Friday, October 17, 2014

Livestock grazing is no friend to rangelands


    I would like to response to John Peavey’s assertion (Guest opinion, Oct. 10, “Watching grass grow—how exciting is that?”) that grazing benefits Idaho’s rangelands. As a rancher, Peavey’s comments are self-serving as well as lacking in ecological understanding.
    First, bluebunch wheatgrass, one of the common perennial grasses on Idaho rangelands, are long-lived plants. In a sense, most perennial grasses can be thought of as “old growth grasses.” They only produce successful seedlings infrequently, but that is OK because they live 100 years or more. In order to replace themselves on rangelands, they only need an occasional good year for seed production and seedling establishment. But the years when such conditions exist are unpredictable and infrequent. If perennial grasses are grazed by livestock during that year, it may eliminate the only successful replacement cycle for years or even decades. Over time, a few missed good seed years lead to rangeland degradation—which is exactly what has happened to Idaho grasslands.
    Grazing does not benefit grasses. It harms them just as humans do not benefit from being cut or battered. We have the ability to recover, but only if we are not experiencing continued abuse. It’s the same for grasses. When cropped by a cow or sheep, the grass shifts energy from production of roots and seeds to new leaves since it needs new leaves to photosynthesize. Repeated grazing, even if spaced by several years, gradually wears down the plant’s reserves. Unfortunately, because most Idaho rangelands are grazed every year, and/or even alternative years as under the rest-rotation grazing Peavey champions, most native grasses never have time to recover from grazing events. And if that once-in-a-decade-or-so good conditions for seed production and establishment come along, native perennial grasses like bluebunch wheatgrass may not have the energy to produce seeds. That is why Idaho’s grazed rangelands continue to decline in ecological vitality.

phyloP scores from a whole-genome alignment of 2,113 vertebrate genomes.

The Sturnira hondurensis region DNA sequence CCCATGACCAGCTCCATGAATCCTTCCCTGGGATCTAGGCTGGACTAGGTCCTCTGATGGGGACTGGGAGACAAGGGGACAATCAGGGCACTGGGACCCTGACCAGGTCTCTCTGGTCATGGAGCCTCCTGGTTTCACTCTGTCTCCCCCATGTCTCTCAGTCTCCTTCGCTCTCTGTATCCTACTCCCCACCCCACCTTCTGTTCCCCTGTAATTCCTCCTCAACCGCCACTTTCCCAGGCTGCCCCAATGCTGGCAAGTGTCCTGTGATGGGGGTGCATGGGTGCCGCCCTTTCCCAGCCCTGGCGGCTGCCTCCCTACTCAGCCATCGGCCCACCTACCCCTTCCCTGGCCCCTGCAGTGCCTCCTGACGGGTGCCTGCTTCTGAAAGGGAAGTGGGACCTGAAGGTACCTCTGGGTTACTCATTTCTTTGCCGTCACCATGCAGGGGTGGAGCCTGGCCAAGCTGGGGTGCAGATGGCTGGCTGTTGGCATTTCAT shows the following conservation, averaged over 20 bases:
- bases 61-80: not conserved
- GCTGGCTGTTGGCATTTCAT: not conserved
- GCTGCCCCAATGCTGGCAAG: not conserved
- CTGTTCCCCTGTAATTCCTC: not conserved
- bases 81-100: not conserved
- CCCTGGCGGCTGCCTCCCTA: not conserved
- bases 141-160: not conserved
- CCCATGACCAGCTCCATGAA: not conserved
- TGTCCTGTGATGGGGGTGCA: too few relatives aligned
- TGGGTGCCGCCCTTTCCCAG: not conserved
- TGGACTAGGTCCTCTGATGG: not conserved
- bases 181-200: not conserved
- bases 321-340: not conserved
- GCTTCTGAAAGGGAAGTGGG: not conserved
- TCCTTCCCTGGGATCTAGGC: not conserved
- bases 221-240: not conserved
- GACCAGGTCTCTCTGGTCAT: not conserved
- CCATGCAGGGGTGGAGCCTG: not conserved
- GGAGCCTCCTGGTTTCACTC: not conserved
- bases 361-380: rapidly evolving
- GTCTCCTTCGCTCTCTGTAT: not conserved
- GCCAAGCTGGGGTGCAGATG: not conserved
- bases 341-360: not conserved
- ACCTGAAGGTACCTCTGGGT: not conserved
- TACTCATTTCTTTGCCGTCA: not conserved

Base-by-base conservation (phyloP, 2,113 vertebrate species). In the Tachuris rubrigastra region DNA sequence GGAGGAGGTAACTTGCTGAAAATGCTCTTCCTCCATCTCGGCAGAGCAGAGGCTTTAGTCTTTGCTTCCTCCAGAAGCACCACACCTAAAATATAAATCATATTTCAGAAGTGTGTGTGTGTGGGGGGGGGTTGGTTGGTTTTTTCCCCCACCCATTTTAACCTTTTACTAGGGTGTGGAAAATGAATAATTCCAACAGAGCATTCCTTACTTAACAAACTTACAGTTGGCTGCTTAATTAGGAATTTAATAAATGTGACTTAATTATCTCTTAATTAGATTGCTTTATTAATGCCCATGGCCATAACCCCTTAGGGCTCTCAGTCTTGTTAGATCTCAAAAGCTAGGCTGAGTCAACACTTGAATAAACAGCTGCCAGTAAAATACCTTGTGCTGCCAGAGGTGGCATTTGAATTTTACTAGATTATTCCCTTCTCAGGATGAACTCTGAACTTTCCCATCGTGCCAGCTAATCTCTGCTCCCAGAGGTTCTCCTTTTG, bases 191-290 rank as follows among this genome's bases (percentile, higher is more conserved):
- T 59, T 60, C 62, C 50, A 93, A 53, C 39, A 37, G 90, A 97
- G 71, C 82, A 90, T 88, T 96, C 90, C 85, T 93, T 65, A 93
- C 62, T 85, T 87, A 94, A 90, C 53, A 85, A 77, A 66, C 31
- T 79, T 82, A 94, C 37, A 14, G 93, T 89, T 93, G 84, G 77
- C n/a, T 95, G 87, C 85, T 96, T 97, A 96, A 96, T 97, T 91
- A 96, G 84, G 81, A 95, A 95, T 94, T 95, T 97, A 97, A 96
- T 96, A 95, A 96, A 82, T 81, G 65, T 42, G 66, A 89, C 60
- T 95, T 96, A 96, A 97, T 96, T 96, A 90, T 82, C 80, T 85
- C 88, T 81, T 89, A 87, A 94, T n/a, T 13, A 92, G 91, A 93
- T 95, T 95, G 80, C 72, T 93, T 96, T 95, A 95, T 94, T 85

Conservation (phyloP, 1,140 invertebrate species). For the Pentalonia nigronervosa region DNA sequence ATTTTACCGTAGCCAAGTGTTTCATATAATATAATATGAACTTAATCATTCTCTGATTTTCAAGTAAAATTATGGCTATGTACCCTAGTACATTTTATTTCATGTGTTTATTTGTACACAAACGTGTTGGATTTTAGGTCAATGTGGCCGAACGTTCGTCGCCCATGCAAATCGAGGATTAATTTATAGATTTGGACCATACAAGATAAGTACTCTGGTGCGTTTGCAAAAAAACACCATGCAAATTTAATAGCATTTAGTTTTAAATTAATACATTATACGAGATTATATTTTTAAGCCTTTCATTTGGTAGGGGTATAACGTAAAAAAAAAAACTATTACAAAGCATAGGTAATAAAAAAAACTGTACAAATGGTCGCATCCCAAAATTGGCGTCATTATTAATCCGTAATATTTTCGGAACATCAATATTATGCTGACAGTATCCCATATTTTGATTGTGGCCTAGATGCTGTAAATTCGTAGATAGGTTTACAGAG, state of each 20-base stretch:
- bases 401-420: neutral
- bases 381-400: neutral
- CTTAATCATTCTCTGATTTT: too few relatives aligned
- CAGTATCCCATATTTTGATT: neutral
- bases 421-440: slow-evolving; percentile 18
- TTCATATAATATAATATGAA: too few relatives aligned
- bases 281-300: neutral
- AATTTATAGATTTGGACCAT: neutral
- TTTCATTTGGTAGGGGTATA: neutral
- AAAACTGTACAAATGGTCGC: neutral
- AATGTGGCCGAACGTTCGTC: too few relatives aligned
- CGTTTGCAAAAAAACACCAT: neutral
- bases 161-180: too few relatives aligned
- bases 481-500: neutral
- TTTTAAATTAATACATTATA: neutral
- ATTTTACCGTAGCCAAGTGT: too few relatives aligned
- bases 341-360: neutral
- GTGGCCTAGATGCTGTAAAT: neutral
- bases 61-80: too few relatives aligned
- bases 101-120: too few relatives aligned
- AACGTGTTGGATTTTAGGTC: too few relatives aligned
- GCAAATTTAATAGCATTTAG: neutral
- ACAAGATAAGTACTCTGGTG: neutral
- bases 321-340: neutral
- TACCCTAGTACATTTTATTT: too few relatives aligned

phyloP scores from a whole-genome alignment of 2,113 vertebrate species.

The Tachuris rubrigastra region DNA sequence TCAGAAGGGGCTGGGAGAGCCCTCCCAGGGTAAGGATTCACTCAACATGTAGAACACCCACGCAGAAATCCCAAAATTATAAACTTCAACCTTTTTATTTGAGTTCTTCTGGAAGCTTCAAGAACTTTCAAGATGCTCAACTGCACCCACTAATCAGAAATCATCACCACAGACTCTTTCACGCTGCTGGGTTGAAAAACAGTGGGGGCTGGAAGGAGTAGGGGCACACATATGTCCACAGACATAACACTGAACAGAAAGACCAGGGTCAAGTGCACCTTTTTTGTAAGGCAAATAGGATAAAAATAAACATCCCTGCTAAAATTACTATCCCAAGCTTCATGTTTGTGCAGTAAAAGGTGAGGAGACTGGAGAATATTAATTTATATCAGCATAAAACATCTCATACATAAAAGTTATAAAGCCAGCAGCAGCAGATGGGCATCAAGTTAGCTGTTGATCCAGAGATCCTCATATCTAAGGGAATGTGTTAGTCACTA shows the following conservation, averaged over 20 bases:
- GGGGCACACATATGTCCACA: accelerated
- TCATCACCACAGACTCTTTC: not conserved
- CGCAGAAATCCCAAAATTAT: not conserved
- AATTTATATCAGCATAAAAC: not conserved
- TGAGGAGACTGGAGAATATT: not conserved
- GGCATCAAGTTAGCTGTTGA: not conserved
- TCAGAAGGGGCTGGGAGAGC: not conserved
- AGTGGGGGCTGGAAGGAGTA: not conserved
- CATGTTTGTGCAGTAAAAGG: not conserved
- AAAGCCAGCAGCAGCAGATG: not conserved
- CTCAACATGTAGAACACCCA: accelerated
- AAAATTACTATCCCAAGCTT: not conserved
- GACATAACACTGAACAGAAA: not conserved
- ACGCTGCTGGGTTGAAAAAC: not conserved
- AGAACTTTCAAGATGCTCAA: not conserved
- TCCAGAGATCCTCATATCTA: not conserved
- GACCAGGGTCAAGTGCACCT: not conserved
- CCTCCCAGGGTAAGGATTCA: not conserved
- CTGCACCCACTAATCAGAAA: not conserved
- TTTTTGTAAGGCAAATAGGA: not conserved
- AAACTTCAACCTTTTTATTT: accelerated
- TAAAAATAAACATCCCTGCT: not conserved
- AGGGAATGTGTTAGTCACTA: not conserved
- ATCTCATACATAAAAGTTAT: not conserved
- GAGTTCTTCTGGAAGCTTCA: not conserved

By contrast, annual grasses like cheatgrass are designed by nature to produce seeds every year. When rangelands are grazed, it favors the annual grasses, which are adapted to rapid seed production and seedling growth. Grazing by livestock further favors cheatgrass by trampling of soil biocrusts—lichens, algae and mosses—that reduce soil erosion, add important nutrients and most importantly preclude the establishment of annual grasses like cheatgrass. By contrast, the seeds of native grasses are adapted to biocrust, and long intervals between successful seed years. All one has to do is visit the places where livestock have been excluded, whether by law or by natural barriers (like grass islands in lava flows such as at Craters of the Moon National Monument) to see that native grasslands thrive in the absence of domestic livestock grazing.

    George Wuerthner is ecological projects director at the Foundation for Deep Ecology.

About Comments

Comments with content that seeks to incite or inflame may be removed.

Comments that are in ALL CAPS may be removed.

Comments that are off-topic or that include profanity or personal attacks, libelous or other inappropriate material may be removed from the site. Entries that are unsigned or contain signatures by someone other than the actual author may be removed. We will take steps to block users who violate any of our posting standards, terms of use or any other policies governing this site. Use of this system denotes full acceptance of these conditions. Please review the full rules governing commentaries and discussions. You are fully responsible for the content that you post.

The comments below are from the readers of and in no way represent the views of Express Publishing, Inc.

You may flag individual comments. You may also report an inappropriate or offensive comment by clicking here.

Flagging Comments: Flagging a comment tells a site administrator that a comment is inappropriate. You can find the flag option by pointing the mouse over the comment and clicking the 'Flag' link.

Flagging a comment is only counted once per person, and you won't need to do it multiple times.

Proper Flagging Guidelines: Every site has a different commenting policy - be sure to review the policy for this site before flagging comments. In general these types of comments should be flagged:

  • Spam
  • Ones violating this site's commenting policy
  • Clearly unrelated
  • Personal attacks on others
Comments should not be flagged for:
  • Disagreeing with the content
  • Being in a dispute with the commenter

Popular Comment Threads

 Local Weather 
Search archives:

Copyright © 2020 Express Publishing Inc.   Terms of Use   Privacy Policy
All Rights reserved. Reproduction in whole or in part in any form or medium without express written permission of Express Publishing Inc. is prohibited. 

The Idaho Mountain Express is distributed free to residents and guests throughout the Sun Valley, Idaho resort area community. Subscribers to the Idaho Mountain Express will read these stories and others in this week's issue.